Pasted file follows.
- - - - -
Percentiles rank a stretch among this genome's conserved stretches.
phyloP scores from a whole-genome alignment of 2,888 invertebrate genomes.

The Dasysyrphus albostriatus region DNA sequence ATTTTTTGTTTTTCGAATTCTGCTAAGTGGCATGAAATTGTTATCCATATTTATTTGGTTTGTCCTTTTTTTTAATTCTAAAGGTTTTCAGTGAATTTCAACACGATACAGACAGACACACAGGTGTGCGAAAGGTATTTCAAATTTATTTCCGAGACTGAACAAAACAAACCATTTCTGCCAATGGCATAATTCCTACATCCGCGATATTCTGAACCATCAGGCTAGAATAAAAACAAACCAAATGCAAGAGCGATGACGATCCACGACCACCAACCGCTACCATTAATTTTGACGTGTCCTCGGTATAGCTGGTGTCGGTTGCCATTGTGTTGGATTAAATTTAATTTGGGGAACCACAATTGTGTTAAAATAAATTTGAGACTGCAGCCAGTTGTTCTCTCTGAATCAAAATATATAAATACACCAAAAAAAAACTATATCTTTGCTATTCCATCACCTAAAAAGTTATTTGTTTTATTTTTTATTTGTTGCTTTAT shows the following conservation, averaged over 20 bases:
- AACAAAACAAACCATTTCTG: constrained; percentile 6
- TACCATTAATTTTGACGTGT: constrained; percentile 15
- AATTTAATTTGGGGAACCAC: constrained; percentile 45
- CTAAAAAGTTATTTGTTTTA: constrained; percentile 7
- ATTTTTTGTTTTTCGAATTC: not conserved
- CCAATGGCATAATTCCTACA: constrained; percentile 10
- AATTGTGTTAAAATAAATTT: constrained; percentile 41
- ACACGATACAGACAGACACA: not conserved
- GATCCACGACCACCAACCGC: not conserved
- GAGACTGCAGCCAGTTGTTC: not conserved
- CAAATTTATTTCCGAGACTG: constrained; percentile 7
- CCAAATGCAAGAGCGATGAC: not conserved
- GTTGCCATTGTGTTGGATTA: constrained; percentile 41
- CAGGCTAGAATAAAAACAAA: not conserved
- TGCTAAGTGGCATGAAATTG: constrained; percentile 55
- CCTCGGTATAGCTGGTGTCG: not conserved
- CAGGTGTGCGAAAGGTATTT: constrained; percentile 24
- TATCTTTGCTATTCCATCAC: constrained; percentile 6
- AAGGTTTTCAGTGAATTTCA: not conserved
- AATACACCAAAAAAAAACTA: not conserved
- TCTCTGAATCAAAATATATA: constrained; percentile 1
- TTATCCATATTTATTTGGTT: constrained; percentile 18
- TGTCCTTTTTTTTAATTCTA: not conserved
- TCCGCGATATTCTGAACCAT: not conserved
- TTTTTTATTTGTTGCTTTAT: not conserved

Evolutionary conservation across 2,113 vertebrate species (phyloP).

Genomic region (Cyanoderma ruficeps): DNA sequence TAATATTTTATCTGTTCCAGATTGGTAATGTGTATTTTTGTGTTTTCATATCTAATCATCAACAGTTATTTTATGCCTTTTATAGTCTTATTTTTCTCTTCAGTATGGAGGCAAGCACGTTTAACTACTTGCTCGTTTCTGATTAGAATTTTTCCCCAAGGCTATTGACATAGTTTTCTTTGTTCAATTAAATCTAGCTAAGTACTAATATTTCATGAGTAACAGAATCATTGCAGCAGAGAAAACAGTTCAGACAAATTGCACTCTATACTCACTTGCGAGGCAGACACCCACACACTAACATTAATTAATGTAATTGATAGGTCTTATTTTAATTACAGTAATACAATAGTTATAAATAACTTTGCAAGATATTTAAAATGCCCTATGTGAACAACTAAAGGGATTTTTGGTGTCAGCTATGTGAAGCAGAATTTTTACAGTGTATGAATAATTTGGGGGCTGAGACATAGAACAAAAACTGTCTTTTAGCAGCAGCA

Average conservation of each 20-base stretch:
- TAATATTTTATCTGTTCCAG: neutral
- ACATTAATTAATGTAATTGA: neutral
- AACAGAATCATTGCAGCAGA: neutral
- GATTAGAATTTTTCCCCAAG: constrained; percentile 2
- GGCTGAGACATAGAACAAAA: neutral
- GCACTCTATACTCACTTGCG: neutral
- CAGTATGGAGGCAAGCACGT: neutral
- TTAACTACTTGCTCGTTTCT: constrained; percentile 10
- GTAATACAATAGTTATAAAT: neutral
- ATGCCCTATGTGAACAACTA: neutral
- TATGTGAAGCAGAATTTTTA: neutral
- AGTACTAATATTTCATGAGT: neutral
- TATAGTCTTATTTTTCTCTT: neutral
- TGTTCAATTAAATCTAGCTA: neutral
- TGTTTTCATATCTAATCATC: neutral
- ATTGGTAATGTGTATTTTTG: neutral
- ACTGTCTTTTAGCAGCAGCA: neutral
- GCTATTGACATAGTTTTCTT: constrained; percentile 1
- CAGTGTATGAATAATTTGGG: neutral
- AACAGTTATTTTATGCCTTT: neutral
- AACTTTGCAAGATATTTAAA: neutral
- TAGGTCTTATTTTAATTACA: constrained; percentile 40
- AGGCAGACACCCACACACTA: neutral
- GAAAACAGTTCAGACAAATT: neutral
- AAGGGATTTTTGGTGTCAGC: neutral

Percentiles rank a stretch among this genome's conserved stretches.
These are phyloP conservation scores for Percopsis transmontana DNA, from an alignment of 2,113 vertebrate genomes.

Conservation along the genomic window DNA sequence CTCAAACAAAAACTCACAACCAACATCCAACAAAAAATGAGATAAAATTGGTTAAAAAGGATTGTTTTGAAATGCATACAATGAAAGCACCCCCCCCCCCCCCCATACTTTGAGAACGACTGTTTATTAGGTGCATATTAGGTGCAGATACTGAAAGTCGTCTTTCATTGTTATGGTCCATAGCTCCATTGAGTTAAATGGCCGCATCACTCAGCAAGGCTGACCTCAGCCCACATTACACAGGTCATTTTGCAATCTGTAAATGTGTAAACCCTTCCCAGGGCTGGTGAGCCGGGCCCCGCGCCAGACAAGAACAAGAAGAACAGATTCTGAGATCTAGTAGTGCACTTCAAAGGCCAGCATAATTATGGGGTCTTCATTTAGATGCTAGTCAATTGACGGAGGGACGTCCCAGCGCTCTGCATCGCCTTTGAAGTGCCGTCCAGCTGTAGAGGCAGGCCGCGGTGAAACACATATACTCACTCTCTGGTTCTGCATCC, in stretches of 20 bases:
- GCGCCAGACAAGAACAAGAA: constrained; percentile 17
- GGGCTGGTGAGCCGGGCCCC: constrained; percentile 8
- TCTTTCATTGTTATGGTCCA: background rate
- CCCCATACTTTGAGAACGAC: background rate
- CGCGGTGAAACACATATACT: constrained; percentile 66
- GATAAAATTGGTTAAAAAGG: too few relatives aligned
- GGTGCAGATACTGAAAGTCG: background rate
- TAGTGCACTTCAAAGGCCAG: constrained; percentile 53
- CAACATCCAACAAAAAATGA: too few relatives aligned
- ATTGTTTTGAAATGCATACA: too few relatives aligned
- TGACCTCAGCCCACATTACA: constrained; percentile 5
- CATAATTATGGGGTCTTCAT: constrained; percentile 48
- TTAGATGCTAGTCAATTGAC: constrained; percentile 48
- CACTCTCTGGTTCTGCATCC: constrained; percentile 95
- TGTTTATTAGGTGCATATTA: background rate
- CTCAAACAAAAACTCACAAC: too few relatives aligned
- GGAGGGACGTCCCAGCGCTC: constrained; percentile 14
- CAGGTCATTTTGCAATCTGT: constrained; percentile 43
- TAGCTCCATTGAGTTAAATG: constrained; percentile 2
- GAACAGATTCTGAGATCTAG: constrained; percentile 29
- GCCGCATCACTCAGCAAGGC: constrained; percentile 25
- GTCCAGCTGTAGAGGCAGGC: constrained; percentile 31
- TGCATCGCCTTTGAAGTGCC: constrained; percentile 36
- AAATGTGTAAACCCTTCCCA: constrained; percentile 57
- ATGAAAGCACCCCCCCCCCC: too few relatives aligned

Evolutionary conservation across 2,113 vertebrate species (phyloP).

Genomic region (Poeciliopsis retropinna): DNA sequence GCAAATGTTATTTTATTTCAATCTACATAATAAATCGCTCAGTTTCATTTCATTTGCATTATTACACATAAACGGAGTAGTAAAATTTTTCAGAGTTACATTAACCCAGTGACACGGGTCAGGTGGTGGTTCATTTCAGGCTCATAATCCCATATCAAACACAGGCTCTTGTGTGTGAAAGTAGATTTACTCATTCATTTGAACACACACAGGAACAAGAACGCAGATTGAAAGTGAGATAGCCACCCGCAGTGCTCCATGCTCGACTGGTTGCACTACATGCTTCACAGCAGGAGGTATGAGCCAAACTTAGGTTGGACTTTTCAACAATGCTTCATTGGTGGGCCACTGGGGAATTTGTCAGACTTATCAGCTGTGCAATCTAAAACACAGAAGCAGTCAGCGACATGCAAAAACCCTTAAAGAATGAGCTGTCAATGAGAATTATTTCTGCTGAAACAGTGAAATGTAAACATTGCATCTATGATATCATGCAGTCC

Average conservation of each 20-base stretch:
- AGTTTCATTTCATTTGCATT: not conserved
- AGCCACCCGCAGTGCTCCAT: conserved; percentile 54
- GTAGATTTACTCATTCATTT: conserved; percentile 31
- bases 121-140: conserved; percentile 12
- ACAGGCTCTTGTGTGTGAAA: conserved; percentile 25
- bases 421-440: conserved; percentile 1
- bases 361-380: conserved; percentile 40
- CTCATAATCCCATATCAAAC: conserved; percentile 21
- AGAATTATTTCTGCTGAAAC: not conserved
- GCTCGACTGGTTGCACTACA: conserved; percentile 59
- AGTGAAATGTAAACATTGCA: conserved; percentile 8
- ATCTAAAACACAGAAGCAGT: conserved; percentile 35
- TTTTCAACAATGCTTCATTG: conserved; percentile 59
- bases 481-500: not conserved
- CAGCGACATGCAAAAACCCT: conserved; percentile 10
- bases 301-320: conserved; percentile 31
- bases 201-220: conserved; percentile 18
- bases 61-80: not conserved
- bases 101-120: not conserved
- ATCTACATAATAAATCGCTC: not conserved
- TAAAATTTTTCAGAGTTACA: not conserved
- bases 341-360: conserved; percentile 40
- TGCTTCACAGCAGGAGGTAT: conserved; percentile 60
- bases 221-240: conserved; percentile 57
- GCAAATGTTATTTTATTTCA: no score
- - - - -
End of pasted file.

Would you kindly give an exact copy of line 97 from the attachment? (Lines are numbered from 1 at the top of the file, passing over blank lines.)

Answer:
- GCTCGACTGGTTGCACTACA: conserved; percentile 59